Supreme Court agrees to hear airline appeal on air passenger rights

Click to play video: 'Consumer Matters: How air passenger rights changes will impact travellers'
Consumer Matters: How air passenger rights changes will impact travellers
WATCH: How air passenger rights changes will impact travellers – Apr 24, 2023

The Supreme Court of Canada agreed on Thursday to hear an appeal from a group of airlines looking to quash rules that boost compensation to passengers for delayed flights or damaged luggage.

Air Canada, Porter Airlines Inc. and 16 other appellants argue that Canada’s four-year-old passenger rights charter violates global standards and should be rendered invalid for international flights.

The legal action that started in 2019 states that by imposing heftier compensation requirements for flight cancellations or lost baggage, the regulations exceed the Canadian Transportation Agency’s authority and contravene internationally agreed upon rules known as the Montreal Convention.

In December, the Federal Court of Appeal dismissed the airlines’ case, with the exception of one regulation that applies to the temporary loss of baggage.

The Canadian Transportation Agency and attorney general argue there is no conflict between passenger protections and the Montreal Convention, a multilateral treaty.

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Under the federal rules, passengers must be compensated with up to $2,400 if they were denied boarding because a trip was overbooked _ so-called flight bumping. Delays and other payments for cancelled flights warrant compensation of up to $1,000. Travelers can receive up to about $2,350 for lost or damage baggage, though the exact number fluctuates based on exchange rates.

Click to play video: 'Canada aims to toughen air passenger bill of rights'
Canada aims to toughen air passenger bill of rights

Air passenger rights advocate Gabor Lukacs, who was an intervener in the case at the Federal Court of Appeal, said the government could undercut the airlines’ case by passing legislation that states the regulations are applicable and payable, regardless of the provisions of the Montreal Convention.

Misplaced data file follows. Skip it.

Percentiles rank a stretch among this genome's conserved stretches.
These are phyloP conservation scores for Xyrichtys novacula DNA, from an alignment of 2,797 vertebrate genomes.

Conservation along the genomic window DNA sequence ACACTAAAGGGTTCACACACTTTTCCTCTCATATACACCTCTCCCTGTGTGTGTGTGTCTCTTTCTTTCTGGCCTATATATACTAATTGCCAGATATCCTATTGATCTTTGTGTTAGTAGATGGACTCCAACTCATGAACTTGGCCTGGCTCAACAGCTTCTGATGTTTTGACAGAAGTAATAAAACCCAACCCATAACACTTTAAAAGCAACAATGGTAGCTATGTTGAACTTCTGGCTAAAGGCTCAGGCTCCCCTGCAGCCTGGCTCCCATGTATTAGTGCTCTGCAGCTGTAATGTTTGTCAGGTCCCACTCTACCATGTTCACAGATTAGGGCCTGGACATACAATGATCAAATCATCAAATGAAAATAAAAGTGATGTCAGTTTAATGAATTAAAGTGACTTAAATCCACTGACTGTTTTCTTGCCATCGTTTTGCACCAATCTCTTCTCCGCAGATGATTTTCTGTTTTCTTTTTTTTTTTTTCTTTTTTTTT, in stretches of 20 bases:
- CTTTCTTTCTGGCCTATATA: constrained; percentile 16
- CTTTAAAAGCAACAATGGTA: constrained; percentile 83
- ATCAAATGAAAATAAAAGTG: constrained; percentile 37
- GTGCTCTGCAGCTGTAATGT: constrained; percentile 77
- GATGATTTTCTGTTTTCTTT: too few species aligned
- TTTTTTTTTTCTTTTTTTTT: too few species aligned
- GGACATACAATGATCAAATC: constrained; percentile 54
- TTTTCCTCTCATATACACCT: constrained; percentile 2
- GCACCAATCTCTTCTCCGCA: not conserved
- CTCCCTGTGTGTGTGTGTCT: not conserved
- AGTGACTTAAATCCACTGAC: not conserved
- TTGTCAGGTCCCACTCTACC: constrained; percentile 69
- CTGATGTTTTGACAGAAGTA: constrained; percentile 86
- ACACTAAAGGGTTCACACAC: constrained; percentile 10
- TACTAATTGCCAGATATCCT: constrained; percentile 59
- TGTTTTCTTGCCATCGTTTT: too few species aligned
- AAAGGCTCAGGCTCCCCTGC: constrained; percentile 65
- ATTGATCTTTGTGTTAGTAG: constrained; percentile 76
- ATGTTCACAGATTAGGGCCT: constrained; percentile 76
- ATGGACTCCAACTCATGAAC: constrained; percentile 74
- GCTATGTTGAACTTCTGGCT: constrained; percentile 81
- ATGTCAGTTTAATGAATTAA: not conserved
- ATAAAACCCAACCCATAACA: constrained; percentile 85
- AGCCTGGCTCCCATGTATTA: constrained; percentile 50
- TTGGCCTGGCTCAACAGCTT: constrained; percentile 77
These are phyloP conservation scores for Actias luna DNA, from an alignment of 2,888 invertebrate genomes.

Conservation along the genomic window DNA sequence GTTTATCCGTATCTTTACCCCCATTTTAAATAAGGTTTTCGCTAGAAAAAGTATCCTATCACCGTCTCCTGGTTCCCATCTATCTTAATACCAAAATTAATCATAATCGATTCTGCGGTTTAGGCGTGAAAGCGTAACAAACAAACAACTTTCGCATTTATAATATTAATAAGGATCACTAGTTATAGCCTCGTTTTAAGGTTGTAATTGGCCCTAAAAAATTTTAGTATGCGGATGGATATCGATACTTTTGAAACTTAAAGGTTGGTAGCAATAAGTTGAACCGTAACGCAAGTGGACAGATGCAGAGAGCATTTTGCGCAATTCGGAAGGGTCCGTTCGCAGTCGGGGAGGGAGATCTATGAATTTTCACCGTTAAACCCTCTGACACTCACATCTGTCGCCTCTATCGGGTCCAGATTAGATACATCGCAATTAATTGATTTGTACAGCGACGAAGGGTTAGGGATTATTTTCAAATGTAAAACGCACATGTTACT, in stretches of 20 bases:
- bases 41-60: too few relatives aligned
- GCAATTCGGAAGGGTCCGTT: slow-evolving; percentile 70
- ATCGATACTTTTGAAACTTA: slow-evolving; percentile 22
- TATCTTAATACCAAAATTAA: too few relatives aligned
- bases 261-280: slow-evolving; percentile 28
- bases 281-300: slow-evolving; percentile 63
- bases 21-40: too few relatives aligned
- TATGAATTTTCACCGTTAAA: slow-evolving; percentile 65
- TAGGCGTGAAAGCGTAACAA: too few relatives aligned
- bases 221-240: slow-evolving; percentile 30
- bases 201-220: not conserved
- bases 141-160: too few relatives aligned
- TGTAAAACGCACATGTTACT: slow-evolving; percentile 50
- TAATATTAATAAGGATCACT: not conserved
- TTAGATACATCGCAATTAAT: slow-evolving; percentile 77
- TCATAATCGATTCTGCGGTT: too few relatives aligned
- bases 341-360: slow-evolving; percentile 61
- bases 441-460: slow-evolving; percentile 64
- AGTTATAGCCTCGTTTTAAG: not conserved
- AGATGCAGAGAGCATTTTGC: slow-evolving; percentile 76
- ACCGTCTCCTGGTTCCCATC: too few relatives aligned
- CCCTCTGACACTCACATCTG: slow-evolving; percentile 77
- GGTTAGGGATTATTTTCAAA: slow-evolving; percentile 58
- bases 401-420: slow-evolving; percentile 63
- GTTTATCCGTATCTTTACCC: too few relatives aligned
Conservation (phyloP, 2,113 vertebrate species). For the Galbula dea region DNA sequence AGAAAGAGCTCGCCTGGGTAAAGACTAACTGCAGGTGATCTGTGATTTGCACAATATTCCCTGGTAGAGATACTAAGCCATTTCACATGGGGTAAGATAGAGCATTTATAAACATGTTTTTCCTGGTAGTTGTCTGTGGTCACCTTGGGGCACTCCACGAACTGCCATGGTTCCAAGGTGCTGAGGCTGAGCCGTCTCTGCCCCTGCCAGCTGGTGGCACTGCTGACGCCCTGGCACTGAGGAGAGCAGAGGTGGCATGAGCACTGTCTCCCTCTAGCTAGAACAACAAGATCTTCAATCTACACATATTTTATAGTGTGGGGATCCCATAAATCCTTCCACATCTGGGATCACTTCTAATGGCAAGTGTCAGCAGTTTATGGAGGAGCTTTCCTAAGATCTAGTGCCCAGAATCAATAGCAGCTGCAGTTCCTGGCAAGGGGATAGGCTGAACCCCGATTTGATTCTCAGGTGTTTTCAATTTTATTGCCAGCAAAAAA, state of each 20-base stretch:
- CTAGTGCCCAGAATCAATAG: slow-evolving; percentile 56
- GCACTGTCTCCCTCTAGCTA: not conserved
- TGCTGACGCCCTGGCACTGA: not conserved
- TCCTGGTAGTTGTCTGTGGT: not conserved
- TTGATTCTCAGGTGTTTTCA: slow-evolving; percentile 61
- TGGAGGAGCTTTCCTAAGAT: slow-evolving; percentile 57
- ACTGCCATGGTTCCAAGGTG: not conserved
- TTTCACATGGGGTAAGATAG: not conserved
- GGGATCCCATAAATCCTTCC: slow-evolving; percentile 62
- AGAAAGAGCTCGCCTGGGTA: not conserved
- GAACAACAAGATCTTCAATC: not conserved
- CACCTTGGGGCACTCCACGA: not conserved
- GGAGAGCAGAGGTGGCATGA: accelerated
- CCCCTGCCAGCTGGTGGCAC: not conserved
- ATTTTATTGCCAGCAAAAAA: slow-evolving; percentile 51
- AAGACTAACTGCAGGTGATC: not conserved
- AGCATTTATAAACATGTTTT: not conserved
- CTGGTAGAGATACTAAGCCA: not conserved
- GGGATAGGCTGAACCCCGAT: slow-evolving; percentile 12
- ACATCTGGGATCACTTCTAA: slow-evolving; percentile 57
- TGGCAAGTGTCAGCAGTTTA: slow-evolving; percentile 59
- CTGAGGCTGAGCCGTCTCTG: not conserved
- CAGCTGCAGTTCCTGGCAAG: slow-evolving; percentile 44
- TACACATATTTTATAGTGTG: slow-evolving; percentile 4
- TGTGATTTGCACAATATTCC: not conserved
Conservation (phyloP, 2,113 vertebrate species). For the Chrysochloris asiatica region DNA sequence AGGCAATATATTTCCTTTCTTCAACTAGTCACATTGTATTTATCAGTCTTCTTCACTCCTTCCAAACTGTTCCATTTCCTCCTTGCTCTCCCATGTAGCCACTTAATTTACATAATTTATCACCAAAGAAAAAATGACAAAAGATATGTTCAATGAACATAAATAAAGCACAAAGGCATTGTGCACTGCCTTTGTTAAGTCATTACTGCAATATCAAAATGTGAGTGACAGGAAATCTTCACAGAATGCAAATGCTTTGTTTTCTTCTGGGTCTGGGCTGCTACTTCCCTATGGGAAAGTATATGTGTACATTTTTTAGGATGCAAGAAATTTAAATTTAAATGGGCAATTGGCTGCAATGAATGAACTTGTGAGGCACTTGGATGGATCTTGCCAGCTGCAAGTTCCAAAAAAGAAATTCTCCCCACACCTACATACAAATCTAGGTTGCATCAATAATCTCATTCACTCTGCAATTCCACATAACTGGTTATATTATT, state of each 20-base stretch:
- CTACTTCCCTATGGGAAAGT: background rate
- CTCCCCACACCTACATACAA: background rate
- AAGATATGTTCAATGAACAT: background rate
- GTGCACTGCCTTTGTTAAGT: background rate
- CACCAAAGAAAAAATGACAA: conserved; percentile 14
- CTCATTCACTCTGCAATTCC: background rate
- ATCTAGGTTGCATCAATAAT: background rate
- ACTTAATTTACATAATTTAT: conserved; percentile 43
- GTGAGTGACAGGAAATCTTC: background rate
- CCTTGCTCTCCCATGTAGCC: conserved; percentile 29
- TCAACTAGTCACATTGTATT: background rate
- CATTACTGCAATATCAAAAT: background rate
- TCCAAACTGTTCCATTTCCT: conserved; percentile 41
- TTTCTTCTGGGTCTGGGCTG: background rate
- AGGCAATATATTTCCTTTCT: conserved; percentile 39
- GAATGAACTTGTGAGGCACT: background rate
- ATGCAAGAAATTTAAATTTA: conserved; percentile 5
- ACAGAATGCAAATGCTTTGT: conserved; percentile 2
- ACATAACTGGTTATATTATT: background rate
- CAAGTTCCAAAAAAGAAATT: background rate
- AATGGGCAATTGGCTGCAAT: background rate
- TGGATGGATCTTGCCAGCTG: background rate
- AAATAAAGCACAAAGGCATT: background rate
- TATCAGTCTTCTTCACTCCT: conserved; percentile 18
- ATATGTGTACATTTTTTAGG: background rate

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The government hasn’t taken that step, but does continue to adjust the rules that first came into force in 2019. Earlier this year, it amended the laws to close some loopholes on when airlines wouldn’t have to pay compensation, while also establishing a more streamlined complaints resolution system in a bid to reduce a backlog of more than 50,000.

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For now though, Lukacs said he’s still not seeing enough pressure from the government to implement the law.

“There’s still no meaningful enforcement happening and that’s part and parcel of the problem.”

He said he’s worried airlines might use the continuation of the case to the Supreme Court as an excuse to delay or not pay compensation.

“I would have been much happier if it would have been denied, because it would have put an end to this saga.”

The International Air Transport Association, the lead party in the appeal, said it had no comment on the appeal as the proceedings are before the court.

Porter Airlines spokesman Brad Cicero said in a statement that while the airline agrees with broad objectives of the regulations, it is supporting other parties in the court application to clarify aspects that may be inconsistent with established treaty obligations for international travel.

Air Canada didn’t immediately respond to a request for comment.

The Supreme Court looks at upwards of 600 applications for leave to appeal each year and grants about 80 of them.

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